So oil baths are practical in colleges and low budget labs, mantles are neater but more expensive, used mostly in industrial labs.
entropy51
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 Quote: Originally posted by Dr.Bob DON'T try to use anything but sand, and you CAN use a piece of heavy alumnium foil to keep the sand from touching the mantle, if you keep the temperatures down. Oil will not work! (No, I haven't heard of anyone trying this, but I have seen people try to use other materials instead of sand). Many salts melt at low temperatures...
Oil and salts are not good, but some people use small copper shot, which seems quite reasonable since the thermal conductivity of copper is much better than that of sand.

I find it useful to have a thermometer in the sand.

I line my mantles with aluminum foil when I use them for sand baths and it seems to work well, but I usually stay below about 150 C.
Dr.Bob
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Bump. I'm trying to keep this visible, as people have posted a number of questions regarding heating mantles and this helps describe the issues of needing some sort of controller. I will try to consolidate the previous posts here soon to help with that.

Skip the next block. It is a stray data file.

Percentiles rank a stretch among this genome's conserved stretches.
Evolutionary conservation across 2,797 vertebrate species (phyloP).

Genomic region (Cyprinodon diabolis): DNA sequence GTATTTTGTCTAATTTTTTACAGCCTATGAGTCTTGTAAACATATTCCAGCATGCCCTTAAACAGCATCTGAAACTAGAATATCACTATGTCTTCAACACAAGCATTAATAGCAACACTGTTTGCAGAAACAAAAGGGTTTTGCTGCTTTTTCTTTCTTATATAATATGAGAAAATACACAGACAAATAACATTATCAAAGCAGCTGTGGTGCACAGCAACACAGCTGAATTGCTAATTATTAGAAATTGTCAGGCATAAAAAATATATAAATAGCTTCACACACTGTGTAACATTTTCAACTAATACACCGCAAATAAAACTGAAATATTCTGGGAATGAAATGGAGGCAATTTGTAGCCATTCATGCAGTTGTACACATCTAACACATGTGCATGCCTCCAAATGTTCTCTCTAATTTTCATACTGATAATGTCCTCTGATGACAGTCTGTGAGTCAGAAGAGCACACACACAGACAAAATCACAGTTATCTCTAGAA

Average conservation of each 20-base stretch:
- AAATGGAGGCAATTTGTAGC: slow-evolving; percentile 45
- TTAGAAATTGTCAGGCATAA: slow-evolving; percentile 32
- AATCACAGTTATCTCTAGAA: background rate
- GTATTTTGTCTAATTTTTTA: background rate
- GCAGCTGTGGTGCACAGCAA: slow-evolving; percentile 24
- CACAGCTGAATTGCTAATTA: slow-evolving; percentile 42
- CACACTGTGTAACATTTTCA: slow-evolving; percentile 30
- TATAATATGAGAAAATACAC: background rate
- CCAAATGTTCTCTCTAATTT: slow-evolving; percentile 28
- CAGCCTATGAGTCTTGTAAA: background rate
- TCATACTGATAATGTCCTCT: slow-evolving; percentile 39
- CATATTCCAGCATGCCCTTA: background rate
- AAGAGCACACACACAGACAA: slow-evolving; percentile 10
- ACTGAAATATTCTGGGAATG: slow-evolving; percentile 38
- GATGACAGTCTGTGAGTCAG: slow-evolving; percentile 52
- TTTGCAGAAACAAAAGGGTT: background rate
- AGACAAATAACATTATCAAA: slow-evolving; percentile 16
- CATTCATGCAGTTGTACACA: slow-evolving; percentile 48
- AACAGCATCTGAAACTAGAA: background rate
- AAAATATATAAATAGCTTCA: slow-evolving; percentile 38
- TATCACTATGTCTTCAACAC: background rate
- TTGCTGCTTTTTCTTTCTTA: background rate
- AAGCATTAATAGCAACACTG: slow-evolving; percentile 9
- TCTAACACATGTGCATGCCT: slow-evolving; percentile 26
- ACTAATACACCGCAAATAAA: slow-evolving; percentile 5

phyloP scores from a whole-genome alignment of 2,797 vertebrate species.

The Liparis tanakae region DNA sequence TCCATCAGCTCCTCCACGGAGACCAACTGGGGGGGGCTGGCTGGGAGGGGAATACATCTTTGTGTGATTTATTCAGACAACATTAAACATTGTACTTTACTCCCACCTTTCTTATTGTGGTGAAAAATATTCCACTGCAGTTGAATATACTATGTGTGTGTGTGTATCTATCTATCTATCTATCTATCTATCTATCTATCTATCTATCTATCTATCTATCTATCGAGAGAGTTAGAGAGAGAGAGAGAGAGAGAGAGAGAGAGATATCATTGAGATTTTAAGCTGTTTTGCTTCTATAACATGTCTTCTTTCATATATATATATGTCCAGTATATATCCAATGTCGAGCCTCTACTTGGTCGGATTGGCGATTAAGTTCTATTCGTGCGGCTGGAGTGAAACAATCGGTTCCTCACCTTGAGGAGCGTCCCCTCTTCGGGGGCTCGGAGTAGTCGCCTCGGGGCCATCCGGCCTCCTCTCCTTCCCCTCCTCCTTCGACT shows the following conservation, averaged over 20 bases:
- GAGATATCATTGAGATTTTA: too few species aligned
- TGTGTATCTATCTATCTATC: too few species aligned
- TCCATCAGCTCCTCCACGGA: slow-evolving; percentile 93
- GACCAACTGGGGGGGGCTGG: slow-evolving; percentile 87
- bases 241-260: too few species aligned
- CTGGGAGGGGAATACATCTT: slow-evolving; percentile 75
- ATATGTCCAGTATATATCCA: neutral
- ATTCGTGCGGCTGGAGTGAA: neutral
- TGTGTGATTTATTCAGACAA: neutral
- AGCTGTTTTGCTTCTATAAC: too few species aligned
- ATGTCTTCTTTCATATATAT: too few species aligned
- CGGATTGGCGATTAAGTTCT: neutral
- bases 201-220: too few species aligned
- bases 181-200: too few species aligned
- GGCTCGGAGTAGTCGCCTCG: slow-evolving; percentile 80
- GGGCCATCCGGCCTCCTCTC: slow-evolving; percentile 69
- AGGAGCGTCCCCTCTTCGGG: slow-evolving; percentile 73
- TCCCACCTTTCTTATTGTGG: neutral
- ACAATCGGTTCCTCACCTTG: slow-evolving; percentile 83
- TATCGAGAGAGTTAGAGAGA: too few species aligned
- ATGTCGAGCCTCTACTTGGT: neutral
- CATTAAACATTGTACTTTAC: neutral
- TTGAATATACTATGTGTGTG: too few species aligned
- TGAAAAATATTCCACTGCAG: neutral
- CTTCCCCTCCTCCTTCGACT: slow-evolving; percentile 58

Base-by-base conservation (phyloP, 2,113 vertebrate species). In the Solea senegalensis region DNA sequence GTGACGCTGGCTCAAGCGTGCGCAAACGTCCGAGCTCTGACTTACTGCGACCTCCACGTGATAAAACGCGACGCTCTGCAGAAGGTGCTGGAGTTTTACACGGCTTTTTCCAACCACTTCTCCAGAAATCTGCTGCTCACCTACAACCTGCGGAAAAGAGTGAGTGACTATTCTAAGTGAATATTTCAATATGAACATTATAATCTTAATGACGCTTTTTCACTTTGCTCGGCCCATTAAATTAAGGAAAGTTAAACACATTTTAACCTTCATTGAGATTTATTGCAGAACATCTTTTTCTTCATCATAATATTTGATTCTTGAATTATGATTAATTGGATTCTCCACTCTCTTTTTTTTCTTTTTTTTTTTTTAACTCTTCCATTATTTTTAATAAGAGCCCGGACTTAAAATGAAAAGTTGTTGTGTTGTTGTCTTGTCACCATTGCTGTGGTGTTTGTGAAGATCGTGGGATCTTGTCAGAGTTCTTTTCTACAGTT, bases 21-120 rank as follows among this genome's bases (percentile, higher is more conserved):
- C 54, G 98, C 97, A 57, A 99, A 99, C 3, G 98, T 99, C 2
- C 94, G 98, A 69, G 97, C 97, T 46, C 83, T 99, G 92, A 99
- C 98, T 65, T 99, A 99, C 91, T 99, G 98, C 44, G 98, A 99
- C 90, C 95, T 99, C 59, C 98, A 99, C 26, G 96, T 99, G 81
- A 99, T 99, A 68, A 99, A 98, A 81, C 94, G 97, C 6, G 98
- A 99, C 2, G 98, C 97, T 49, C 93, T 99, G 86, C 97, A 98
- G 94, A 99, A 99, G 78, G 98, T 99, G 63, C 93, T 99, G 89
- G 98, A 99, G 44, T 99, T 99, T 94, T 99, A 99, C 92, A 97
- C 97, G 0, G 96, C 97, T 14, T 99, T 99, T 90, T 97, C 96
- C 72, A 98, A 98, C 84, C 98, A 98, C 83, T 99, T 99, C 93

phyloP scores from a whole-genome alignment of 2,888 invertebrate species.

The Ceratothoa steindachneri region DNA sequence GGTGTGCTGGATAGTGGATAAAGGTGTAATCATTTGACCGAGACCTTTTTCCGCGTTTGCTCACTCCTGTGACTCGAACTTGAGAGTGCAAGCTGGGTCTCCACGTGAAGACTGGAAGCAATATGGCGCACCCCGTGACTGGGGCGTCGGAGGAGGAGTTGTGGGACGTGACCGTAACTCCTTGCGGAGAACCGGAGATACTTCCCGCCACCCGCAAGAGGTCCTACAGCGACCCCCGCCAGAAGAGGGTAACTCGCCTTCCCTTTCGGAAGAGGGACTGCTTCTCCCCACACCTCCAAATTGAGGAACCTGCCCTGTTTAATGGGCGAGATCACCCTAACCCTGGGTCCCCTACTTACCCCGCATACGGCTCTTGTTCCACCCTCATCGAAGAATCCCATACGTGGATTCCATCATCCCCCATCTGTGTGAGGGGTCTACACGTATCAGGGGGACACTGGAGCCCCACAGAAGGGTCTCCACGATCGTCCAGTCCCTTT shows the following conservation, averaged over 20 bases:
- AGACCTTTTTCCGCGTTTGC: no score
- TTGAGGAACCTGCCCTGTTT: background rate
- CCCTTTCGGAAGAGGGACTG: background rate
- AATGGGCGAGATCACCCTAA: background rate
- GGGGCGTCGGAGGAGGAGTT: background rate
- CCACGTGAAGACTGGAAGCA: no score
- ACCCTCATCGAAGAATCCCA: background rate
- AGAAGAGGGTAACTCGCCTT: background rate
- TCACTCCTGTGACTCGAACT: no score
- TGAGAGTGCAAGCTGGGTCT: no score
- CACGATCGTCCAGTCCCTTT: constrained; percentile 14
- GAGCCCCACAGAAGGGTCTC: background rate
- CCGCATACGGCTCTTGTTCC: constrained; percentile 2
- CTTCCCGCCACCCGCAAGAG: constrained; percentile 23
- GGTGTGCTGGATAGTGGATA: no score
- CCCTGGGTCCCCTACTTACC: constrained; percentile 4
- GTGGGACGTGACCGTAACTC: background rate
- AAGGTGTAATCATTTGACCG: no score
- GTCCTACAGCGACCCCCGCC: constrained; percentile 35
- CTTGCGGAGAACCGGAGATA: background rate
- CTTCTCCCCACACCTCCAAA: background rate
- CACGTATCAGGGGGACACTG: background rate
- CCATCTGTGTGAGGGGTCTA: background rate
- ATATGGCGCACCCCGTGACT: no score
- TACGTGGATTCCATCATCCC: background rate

JJay
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 Quote: Originally posted by Dr.Bob Bump. I'm trying to keep this visible, as people have posted a number of questions regarding heating mantles and this helps describe the issues of needing some sort of controller. I will try to consolidate the previous posts here soon to help with that.

I still use this device as a heating mantle controller.

This is my YouTube channel: Extreme Red Cabbage. I don't have much posted, but I try to do nice writeups once in a while.
Gurt
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An AC fan motor speed control works well, just wire it into a box, and have the controlled wire feed an outlet in a separate box. Dimmer switches are ok, but I feel they don't have the best precision for low heat. With a dimmer there is often a point where you lose low temp control, being left with just "on" or "off." One other advantage to fan controllers in my mind, is that they can handle a higher wattage (usually) and some can even be fused.